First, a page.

Twas the night before Christmas, when all through the house
Not a creature was stirring, not even a cockatoo.
The stockings were hung by the chimney with care,
In hopes that Sir Iggy Pop soon would be there.
The children were nestled all snug in their beds,
While visions of shirtless punk legends lay in their heads.
And mamma in her ‘kerchief, and I in my cap,
Had just settled our brains for a long winter’s nap.
When out on the paved sidewalk there arose such a clatter,
I sprang from my Sleep Number Bed™ to see what was the matter.
Away to the window I flew like a flash,
Tore open the shutters and threw up the sash.
The polluted smoke on the breast of the new-fallen snow
Gave the lustre of mid-day to objects below.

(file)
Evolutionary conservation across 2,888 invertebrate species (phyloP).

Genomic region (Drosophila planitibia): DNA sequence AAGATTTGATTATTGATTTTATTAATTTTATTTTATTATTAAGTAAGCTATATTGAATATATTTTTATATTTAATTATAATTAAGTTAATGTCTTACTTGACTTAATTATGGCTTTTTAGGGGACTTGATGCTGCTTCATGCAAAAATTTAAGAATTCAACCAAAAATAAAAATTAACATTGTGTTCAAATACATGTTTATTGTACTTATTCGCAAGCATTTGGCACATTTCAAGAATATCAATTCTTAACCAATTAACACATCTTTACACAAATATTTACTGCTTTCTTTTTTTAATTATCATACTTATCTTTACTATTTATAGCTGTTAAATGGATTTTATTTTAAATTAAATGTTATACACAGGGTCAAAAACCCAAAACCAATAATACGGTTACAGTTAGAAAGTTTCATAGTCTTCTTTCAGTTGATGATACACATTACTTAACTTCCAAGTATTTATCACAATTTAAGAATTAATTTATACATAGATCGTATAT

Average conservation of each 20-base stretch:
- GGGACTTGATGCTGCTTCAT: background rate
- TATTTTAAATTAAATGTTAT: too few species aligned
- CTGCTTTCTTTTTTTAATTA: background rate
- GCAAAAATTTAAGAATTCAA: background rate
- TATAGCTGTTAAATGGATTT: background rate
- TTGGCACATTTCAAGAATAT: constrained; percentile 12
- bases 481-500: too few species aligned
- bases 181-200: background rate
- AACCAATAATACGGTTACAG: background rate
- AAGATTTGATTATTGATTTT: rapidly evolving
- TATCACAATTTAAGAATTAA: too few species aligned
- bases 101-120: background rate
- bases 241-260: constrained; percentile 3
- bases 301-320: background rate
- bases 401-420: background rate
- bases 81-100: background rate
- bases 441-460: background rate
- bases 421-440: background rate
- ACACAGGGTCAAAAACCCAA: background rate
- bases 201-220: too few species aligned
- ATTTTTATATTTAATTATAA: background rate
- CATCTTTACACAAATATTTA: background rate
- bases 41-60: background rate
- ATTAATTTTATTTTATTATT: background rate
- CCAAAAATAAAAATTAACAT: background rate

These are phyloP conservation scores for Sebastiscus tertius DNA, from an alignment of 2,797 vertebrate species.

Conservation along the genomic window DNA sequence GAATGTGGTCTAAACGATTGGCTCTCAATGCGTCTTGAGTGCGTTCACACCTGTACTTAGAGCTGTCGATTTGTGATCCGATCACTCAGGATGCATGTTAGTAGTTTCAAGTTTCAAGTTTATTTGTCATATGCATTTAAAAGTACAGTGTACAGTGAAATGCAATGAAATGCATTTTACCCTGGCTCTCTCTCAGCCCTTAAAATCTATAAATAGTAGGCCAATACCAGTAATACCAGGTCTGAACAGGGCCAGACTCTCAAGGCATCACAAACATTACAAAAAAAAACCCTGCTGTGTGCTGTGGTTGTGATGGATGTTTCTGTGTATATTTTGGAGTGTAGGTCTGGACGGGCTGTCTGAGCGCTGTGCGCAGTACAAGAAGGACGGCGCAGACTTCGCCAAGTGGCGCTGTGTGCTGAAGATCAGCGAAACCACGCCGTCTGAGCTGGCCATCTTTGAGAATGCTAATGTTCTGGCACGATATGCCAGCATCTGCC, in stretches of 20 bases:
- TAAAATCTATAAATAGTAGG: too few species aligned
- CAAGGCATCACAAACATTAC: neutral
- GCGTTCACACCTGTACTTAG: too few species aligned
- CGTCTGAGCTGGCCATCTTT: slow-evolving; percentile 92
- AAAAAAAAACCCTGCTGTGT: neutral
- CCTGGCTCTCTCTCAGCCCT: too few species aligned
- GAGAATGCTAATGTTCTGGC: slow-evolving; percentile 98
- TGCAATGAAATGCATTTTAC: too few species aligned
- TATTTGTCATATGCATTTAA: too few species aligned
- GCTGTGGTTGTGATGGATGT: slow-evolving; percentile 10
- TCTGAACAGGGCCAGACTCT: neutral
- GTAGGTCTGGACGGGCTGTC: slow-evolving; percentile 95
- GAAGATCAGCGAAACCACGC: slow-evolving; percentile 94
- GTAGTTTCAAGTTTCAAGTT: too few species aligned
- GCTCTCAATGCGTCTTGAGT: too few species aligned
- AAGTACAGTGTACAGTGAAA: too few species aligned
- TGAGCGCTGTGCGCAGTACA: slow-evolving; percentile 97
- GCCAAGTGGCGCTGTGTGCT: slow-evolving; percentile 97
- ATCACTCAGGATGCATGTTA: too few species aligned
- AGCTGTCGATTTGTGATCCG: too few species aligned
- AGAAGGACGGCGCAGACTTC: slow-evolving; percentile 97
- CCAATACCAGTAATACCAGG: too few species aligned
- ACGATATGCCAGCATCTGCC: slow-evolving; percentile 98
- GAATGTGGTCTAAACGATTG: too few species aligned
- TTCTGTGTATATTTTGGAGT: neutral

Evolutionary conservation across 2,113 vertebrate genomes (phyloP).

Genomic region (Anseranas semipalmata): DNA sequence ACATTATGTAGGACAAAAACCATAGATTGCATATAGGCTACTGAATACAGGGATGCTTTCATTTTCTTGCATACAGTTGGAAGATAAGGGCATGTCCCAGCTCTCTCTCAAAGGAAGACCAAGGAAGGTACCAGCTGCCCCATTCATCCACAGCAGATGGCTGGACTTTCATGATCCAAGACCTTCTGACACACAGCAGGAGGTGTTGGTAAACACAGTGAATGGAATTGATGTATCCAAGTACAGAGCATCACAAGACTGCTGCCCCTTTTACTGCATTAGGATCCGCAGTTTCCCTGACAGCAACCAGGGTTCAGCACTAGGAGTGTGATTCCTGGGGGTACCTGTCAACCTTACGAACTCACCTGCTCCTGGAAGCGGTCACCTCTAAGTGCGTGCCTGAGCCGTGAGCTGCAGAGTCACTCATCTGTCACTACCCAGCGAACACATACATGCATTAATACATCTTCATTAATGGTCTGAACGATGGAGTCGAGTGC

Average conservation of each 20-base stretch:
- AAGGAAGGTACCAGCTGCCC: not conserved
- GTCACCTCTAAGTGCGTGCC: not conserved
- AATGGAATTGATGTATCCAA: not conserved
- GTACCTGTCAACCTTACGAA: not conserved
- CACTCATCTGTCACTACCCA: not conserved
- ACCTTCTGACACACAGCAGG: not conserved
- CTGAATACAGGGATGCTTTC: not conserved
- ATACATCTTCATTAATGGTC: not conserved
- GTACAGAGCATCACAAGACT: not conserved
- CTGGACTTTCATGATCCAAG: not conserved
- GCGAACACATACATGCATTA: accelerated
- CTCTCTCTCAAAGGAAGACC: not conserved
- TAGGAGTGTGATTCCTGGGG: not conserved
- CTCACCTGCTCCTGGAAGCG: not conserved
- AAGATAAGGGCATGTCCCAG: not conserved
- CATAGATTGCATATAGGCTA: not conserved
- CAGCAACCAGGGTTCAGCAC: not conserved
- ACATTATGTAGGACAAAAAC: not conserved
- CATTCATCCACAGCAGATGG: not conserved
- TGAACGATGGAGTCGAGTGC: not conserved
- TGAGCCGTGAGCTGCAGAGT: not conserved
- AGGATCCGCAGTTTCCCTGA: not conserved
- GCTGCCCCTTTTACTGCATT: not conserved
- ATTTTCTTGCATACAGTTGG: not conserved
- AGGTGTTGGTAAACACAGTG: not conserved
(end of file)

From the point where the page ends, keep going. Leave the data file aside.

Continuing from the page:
When, what to my wondering eyes should appear,
But two tiny dogs.
With a little old driver, so lively and thin,
I knew in a moment it must be Sir Iggy Pop,
More rapid than eagles his coursers they came,
And he screamed, and undulated, and then proclaimed,
And then, in a twinkling, I heard on the roof
The prancing and pawing of each little dog foot.
As I drew in my head, and was turning around,
Down the chimney Sir Iggy Pop came with a bound.
He had on no shirt, his hair comprised of stringy gold locks
And his pants were all stained with tequila and Boston Market.
A bundle of punk records he had flung on his back,
And he looked like a peddler, just opening his pack.
His eyes-how ever were they glossy!
His cheek bones were concave and sunken
His droll little mouth was drawn up like a bow,
And his bare chest was as hard as a rock.
He spoke not a word, but went straight to his work,
And filled all the stockings, then turned with a jerk.
And laying his finger aside of his nose,
And giving a nod, up the chimney he rose!
He sprang to his sleigh, to his pups gave a whistle,
And away they all flew like the down of a thistle.
But I heard him exclaim, ‘ere he drove out of sight,
“Happy Christmas to all, and to all a good-night!”